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Frequently Asked Questions from Property Owners

This section is designed to offer general guidance for municipal elected officials and administrators to answer common questions from property owners regarding property assessment and taxes.

  1. What are my property taxes used for?

Your property tax bill generally consists of two major items: (1) municipal taxes and (2) provincial education property taxes.

  1. Municipal property taxes are set by the municipality to pay for local municipal services such as road maintenance and snow clearing, street lighting, parks and recreation facilities, police and fire protection, land use planning and community programs.
  2. Education property taxes are charged by the Government of Alberta. The municipality collects the tax on behalf of the province and forwards it to the Government of Alberta to pay for primary and secondary education delivered by school boards across the province.

In some communities, the property tax bill may include a tax to fund the operations of one or more community organizations such as seniors housing.

  1. How is the value of my property determined?

It depends on the type of property. If your property is residential or commercial property, it is likely assessed using the market value standard, which estimates the value your property would likely sell for on the open real estate market between a willing buyer and seller. In most cases, this value is determined through a comparison of similar properties and recent sale prices. If sales data is not readily available for a particular property, an assessor may also use an income approach or cost approach to determine its market value.

If the property is farmland, machinery and equipment, railway or other linear property, then it is assessed using a regulated procedure based standard. This method requires the Government of Alberta to prescribe rates and procedures that allow assessors to determine an appropriate assessment value for the property.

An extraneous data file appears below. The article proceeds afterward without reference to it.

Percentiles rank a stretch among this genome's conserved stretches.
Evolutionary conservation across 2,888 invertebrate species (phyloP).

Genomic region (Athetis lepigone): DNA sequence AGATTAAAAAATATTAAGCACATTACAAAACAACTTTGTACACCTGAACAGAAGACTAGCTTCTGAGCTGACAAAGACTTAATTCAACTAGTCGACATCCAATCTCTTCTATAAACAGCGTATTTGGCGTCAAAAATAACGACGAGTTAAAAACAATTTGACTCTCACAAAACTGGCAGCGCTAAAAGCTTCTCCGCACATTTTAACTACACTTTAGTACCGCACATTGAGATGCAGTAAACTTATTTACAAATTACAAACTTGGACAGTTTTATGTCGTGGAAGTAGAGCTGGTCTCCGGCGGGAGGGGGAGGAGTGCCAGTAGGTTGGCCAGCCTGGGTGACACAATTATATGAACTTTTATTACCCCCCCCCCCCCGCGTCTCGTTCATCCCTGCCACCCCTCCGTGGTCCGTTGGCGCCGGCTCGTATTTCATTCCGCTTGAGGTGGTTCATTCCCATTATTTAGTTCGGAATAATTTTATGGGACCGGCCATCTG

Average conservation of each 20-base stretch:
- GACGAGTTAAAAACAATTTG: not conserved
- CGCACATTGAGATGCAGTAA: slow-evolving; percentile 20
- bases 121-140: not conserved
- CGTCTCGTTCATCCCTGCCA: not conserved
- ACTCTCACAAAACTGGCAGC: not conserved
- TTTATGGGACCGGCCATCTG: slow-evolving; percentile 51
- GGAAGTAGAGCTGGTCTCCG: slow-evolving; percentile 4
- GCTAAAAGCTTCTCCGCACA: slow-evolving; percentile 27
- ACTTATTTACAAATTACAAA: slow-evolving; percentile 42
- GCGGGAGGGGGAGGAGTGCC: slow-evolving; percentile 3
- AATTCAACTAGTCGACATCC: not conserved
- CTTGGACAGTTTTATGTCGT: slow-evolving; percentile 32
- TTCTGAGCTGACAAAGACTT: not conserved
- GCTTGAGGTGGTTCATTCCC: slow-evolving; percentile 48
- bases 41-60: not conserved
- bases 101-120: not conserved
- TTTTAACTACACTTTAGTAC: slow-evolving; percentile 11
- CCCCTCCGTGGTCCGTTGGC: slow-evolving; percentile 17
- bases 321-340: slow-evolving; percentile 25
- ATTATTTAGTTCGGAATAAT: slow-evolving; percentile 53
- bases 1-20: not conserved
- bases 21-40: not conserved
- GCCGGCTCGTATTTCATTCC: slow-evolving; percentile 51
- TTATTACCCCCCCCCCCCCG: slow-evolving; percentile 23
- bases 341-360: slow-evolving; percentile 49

1. What factors will affect the market value of my home?

Factors that may affect residential market value include the total finished living area, quality of structure, age of structure, level of modernization, building type (i.e. duplex, etc.), structure type (i.e. bungalow, two-storey, etc.), unit type in condominiums, type and size of garage, lot size, lot topography and access, views from the property and proximity of the property to traffic, greenspaces, community services, commercial properties, multi-family properties, waterways, schools, trains, transmission lines and communication towers.

  1. Why is the value on my assessment notice higher/lower than what my property is worth today?

Your property taxes are based on the value of your property as of July 1 the previous year. This valuation date is set under provincial legislation. As an example, your 2020 property assessment notice will reflect the value of property on July 1, 2019. Changes in real estate market conditions can result in substantial changes in property values between the time of valuation and when property assessments are received by property owners. Those changes will be reflected in the next year’s assessment.

  1. Why is my neighbour’s property assessment higher/lower than mine?

Consider the following factors when comparing the value of two neighbouring properties:

  • Lot size and influences to each lot – i.e. traffic, parks, walk-out lot
  • Type of house structure – i.e. bungalow, two-storey, or split level
  • Size of the house
  • Age and condition
  • Basement development – i.e. finished or unfinished or a walk-out basement
  • Presence and size of a garage
  • Renovations and quality of interior and exterior finishes
  1. How does my property assessment affect my property taxes?

The municipality uses the assessed value of your property to determine your share of municipal property taxes and your share of provincial education taxes.

  1. Why do property tax rates often change each year and how are they determined?

Each year, council will determine the amount of money needed to operate the municipality. The municipality then estimates how much revenue it will receive from sources other than property taxes such as user fees and grant funding. This amount is subtracted from the total amount of money needed and the remainder is the amount the municipality needs to collect through property taxes in order to provide municipal services for the year.


            Cost to operate the municipality                     $1,000,000

            Less: Revenue from non-tax sources              (300,000)

            Property taxes required                                     $700,000

            Council determines that $500,000 of the $700,000 should be funded by residential property owners.